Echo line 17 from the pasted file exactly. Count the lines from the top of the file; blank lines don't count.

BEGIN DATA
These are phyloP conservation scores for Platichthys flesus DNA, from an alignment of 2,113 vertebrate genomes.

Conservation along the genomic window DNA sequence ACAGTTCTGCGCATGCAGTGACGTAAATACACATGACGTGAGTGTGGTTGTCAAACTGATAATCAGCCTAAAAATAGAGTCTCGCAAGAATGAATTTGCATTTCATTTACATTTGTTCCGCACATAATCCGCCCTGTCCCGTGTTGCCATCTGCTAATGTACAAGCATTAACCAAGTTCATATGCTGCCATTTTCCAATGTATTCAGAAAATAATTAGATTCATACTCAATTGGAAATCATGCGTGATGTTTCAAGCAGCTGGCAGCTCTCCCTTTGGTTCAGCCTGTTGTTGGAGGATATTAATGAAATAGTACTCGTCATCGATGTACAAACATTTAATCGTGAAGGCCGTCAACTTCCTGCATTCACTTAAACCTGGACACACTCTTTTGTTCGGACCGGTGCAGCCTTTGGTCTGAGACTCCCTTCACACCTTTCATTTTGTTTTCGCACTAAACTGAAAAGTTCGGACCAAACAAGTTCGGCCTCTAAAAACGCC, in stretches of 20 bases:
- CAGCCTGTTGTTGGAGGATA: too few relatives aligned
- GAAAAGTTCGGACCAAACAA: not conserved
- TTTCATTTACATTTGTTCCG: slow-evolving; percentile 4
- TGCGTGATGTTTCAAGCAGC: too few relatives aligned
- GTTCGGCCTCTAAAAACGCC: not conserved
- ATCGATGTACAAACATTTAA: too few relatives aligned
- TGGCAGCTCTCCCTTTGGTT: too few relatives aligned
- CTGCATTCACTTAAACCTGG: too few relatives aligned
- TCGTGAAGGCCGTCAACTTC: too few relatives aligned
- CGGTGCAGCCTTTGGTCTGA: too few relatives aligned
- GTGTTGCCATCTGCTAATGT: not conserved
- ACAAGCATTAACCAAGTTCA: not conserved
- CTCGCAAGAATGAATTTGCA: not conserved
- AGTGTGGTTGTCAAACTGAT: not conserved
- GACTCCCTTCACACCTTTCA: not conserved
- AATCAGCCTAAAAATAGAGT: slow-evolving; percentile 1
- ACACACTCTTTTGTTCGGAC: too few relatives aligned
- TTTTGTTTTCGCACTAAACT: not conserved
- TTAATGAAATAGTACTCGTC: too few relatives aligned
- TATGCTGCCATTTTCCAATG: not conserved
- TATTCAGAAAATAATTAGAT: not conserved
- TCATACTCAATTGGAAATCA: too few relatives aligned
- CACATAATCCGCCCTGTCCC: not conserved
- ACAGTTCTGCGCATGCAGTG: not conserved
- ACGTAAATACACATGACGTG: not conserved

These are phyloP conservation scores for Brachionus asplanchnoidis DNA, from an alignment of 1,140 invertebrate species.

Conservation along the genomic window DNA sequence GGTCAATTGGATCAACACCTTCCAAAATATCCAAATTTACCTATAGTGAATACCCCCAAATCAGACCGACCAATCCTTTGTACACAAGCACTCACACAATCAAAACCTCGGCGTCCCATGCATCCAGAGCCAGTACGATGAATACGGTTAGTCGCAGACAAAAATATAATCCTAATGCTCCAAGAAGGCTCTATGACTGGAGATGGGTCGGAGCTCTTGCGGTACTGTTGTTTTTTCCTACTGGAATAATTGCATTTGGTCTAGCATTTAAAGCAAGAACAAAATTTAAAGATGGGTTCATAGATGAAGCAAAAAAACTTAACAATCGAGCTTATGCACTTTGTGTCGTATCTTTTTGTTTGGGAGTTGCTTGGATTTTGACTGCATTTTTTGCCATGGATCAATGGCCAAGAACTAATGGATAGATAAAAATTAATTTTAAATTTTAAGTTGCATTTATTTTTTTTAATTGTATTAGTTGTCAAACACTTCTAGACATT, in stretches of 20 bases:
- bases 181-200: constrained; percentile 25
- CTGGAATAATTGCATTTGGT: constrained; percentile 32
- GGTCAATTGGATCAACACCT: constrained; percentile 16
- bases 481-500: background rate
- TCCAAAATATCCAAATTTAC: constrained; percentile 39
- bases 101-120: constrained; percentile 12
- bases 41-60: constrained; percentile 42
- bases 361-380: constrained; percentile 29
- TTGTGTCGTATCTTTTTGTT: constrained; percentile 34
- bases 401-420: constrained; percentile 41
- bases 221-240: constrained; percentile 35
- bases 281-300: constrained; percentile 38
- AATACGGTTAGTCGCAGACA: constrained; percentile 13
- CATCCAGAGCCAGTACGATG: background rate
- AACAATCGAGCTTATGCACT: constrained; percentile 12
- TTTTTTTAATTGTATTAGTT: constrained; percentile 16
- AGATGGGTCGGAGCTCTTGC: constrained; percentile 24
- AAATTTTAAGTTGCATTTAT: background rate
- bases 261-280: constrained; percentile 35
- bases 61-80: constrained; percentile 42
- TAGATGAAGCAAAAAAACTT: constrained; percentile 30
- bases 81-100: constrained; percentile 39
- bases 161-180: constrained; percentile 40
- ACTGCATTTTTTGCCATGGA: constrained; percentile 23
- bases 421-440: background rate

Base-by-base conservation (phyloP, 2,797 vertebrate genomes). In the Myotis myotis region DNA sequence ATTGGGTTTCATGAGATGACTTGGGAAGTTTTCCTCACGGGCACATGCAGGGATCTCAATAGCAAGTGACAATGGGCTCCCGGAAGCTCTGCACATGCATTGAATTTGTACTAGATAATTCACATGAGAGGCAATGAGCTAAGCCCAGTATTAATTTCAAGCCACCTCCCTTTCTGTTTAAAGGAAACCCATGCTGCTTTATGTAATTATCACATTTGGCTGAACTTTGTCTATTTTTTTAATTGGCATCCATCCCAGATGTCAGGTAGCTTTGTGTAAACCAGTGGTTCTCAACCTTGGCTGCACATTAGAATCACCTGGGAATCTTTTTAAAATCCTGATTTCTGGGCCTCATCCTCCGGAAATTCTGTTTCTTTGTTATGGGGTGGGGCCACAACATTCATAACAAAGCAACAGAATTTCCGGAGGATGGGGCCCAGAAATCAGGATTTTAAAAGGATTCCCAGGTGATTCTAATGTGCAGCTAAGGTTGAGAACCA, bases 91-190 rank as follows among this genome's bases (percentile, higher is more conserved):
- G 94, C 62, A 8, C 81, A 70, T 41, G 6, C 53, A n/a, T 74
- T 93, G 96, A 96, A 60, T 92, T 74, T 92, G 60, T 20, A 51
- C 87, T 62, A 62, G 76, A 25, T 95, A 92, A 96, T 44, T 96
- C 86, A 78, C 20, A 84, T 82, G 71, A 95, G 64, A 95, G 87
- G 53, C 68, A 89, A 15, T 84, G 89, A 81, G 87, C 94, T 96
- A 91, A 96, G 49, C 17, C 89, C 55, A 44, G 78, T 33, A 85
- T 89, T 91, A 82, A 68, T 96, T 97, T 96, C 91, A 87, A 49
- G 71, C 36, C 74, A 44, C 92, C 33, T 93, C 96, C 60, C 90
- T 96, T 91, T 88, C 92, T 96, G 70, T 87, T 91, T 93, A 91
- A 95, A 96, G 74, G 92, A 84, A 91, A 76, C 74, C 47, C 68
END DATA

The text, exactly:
- GACTCCCTTCACACCTTTCA: not conserved